Thursday, May 23, 2024

The Israelis Prove Biden Wrong on Rafah


Remember Rafah? For months, the Biden Administration bitterly opposed an Israeli invasion of Hamas’s last stronghold in Gaza. The mantra was that Israel had “no credible plan” to evacuate the city’s 1.3 million civilians. Yet the Israelis went ahead anyway, and two weeks later they have safely evacuated an estimated 950,000 people.

This was supposed to be impossible. Rafah became a red line for Mr. Biden on the logic that there was no way to conduct a major operation with all those civilians present. That was the justification for the President’s arms embargo. “We’re walking away from Israel’s ability to wage war in those areas,” he said.

Even as the evacuation got under way, Secretary of State Antony Blinken repeated that Israel had “no credible plan.” National security adviser Jake Sullivan added, “We still believe it would be a mistake to launch a major military operation into the heart of Rafah.”

 When the evacuation began to work, the Biden team moved on to criticizing Israeli readiness for the “day after” the main fighting, as if success in Rafah were a foregone conclusion.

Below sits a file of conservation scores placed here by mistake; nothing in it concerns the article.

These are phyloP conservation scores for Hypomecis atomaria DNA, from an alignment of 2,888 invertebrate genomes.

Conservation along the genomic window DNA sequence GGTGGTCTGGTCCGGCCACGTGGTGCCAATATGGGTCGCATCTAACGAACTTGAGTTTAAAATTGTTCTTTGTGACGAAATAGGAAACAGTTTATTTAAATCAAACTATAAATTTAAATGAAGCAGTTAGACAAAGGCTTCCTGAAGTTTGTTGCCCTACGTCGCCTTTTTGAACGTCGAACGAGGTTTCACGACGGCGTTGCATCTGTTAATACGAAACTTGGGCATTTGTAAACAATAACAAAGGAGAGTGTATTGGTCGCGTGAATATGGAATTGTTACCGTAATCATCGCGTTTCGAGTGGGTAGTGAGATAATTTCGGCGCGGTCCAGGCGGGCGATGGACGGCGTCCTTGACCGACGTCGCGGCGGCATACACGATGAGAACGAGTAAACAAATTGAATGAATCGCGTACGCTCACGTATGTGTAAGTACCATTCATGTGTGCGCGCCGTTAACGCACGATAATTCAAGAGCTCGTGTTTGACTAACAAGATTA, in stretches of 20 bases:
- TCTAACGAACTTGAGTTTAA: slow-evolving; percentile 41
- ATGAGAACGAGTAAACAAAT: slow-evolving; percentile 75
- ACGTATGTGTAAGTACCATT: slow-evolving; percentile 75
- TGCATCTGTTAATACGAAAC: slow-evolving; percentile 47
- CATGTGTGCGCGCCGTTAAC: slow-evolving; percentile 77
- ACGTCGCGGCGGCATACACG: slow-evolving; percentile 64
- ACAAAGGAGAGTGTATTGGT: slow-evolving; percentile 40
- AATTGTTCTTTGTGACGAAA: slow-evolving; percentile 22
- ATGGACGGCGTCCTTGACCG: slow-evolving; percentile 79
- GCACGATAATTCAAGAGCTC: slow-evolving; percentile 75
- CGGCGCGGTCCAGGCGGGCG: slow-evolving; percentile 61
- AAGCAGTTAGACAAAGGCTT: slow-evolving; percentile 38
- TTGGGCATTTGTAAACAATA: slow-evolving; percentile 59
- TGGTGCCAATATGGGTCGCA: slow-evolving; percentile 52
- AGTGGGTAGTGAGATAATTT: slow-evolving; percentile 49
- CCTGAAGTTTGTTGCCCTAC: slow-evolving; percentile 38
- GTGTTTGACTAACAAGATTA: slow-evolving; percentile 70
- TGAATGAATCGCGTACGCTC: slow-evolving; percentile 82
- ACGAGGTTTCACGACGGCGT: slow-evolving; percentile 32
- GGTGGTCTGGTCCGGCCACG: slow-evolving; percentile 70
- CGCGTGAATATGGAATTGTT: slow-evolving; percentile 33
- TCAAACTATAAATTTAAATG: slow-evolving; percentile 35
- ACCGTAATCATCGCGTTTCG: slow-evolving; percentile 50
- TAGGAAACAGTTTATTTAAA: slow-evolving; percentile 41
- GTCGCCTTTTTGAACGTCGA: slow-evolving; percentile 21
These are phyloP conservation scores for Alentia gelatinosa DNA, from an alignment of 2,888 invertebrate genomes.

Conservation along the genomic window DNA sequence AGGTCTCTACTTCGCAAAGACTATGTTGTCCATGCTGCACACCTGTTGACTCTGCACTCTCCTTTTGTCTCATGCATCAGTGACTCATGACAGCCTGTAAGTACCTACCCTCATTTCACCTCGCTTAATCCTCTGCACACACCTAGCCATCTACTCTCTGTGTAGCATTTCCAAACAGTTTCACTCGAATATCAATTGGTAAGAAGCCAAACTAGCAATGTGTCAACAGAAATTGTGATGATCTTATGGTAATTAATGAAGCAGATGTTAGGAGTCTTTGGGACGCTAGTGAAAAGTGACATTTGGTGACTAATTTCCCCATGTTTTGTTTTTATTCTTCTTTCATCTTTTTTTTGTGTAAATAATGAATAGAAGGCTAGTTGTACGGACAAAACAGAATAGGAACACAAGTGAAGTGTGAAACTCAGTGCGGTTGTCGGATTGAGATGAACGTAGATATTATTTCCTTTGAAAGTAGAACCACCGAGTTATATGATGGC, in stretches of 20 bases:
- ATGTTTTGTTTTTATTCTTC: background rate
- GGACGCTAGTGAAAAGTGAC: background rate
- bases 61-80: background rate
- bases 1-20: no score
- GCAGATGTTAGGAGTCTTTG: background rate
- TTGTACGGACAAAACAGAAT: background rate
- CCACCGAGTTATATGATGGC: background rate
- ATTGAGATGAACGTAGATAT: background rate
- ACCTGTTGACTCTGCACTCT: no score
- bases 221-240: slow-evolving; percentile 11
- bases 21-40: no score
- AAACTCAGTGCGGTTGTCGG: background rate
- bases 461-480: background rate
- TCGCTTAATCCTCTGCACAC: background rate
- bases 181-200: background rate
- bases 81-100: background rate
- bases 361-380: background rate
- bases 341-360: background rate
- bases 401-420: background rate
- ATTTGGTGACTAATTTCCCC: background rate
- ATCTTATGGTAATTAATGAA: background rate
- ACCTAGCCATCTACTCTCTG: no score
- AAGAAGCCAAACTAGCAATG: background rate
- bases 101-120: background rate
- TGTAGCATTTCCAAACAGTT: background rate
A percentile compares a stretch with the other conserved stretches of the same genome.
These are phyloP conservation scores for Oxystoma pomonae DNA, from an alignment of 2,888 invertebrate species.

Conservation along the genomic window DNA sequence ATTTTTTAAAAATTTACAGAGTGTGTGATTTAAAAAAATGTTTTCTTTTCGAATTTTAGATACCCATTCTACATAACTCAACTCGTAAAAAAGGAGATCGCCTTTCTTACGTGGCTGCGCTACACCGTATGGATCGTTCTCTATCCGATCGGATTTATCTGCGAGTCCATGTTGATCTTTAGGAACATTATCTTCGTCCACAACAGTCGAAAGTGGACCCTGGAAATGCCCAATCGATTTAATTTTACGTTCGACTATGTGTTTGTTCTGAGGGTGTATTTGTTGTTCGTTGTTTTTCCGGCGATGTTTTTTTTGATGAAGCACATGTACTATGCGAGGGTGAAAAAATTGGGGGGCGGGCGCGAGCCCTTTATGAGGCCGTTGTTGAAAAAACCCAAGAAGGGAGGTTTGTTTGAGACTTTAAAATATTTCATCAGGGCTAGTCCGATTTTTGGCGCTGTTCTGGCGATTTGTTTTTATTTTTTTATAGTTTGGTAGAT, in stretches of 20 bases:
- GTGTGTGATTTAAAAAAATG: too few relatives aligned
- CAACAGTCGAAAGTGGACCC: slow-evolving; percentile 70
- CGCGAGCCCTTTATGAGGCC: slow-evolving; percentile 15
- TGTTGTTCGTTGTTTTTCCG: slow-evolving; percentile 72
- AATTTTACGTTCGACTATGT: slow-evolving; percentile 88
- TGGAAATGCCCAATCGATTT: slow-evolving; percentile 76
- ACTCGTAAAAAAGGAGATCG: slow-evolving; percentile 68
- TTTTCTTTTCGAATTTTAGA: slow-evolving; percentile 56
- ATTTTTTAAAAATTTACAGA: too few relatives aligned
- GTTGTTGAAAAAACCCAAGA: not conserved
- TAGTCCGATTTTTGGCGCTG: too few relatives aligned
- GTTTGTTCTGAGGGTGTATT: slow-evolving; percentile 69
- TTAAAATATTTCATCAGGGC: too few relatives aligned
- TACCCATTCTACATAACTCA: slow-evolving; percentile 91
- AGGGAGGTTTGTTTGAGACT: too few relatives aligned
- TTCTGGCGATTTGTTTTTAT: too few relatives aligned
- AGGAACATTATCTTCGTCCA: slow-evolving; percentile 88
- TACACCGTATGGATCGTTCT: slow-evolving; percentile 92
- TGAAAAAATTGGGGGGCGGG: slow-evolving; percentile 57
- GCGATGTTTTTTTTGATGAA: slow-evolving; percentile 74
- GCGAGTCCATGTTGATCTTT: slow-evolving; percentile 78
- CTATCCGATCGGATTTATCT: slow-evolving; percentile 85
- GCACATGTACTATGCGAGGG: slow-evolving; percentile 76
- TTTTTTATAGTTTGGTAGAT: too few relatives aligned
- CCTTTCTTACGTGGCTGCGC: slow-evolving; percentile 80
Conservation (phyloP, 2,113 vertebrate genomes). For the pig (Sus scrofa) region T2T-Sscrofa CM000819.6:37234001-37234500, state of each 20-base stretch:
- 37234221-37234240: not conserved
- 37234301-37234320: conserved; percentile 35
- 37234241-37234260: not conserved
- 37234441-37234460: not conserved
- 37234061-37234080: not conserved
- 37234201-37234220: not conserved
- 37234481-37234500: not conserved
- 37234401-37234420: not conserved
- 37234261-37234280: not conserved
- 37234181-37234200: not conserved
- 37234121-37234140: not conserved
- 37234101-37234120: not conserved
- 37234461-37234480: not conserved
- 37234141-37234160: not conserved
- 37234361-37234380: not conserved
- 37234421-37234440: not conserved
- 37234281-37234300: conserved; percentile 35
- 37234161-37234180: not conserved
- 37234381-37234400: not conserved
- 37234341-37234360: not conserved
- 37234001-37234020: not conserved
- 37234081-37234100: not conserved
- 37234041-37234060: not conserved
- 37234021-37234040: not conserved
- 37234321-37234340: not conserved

Finally, on Tuesday, the Administration falsely claimed credit. “It’s fair to say that the Israelis have updated their plans. They’ve incorporated many of the concerns that we have expressed,” a senior U.S. official told reporters. He also said the Rafah operation might create “opportunities for getting the hostage deal back on track.”

The maneuvering has costs. 

“This Administration never supports anything we do until we do it,” a senior Israeli official told us early this month. To win Mr. Biden’s consent, the Israelis first had to advance and succeed. But the delay his opposition caused has dragged out the war to all but Hamas’s detriment.

Rafah remains critical to any day-after plan, since nothing can work if Hamas governs territory with military battalions and controls the Egyptian border. Israel has already discovered 50 tunnels crossing from Rafah into Egypt for smuggling. Once troops finish clearing a buffer zone along the border, Israel can cut off Hamas from Egypt, a key to strangling whatever insurgency may follow.

It’s reasonable to ask what force will control Gaza in the future. But no one else will fight and die to defeat Hamas for Israel, or even to resist it as a civilian power. Certainly not the feeble Palestinian Authority, which wants a power-sharing deal with Hamas in Gaza because otherwise, it knows it would be slaughtered.

Though Israeli liberals won’t like to hear it, Israel probably will need to fill the vacuum in Gaza for a time. Though Israeli right-wingers won’t like to hear it, the purpose would be to make way for local governance. The politics, there and here, explain why it has been easier to pretend there’s no plan at all.

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